ForeWord Reviews

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A Picture's Worth

PECS and Other Visual Communication Strategies in Autism, Second Edition

Foreword Review

A child literally bangs her head against a wall in frustration. She wants something, but can’t seem to tell anyone what it is. Her mother gently but firmly pulls her into her arms to protect her little girl as her heart aches. It’s not an unheard of scene in the autism community. And it’s one that strengthens anew a parent’s resolve to find a way to better communicate with their child who has autism.

In their book A Picture’s Worth, Dr. Andy Bondy and Lori Frost explain the Picture Exchange Communication System, which assists children with autism in sharing their thoughts and needs. Better communication promotes richer relationships for everyone, as well as greater safety and increased comfort for the child. Bondy and Frost offer parents (and teachers and therapists) realistic hope that better communication may be possible as well as practical advice for how to achieve that goal.

The authors detail the communication system they created, in which children use pictures to help them communicate. They share how and when to train a child in this system. They explain the training process, how to evaluate results, and how to gradually increase the richness of the communication. As they do so, they are hopeful, but clear and realistic about expectations for results. Along the way, they allow plenty of room for differences between children, celebrate even small successes, and encourage continued growth. And throughout, they share plenty of true-to-life stories that highlight the struggles and joys of working with children who have communication challenges.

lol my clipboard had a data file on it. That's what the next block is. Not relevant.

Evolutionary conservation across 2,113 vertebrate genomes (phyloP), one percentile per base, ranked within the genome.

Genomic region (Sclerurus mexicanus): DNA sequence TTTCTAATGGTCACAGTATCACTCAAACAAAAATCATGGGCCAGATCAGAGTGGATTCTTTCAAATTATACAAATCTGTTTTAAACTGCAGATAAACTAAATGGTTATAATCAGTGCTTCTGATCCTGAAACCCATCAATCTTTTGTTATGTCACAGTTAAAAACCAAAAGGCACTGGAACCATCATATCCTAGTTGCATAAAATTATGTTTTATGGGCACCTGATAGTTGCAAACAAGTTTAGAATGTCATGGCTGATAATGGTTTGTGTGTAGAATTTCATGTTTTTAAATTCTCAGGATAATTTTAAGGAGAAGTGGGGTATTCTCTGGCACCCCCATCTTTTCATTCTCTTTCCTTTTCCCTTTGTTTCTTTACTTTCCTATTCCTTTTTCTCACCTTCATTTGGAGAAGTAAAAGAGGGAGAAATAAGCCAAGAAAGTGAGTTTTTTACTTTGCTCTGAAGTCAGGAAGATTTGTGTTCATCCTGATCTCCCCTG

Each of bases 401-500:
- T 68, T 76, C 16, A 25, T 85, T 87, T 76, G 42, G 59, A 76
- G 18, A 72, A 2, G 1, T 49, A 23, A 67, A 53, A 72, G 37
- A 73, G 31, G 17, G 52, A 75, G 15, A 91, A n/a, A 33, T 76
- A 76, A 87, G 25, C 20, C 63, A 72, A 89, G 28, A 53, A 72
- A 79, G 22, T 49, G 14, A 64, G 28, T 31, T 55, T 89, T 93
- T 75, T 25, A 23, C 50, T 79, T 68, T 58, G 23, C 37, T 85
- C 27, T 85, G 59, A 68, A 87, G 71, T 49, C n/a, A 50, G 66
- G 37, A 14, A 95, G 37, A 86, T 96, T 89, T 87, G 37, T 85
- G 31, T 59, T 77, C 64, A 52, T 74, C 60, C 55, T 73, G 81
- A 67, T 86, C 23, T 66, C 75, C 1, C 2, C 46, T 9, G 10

Bondy is a behavior analyst, while Frost is a speech language pathologist. Their various specialties merge seamlessly to provide a comprehensive understanding of the needs of children with autism. They’ve been working with such children and their families for years. Their sensitivity, expertise, and insights shine through on every page.

While the stories included draw the reader in, the book does sound a bit like a textbook at times. But that’s minimal and to be expected in a manual as instructional as this one. Generally, the authors provide solid, easy-to understand advice that anyone can follow. They are clear that every child is different and that no single strategy will work in every situation, or work to the same extent. Nevertheless, A Picture’s Worth offers a shining light for parents and teachers looking for a way to break through barriers and enrich relationships with their children.

Diane Gardner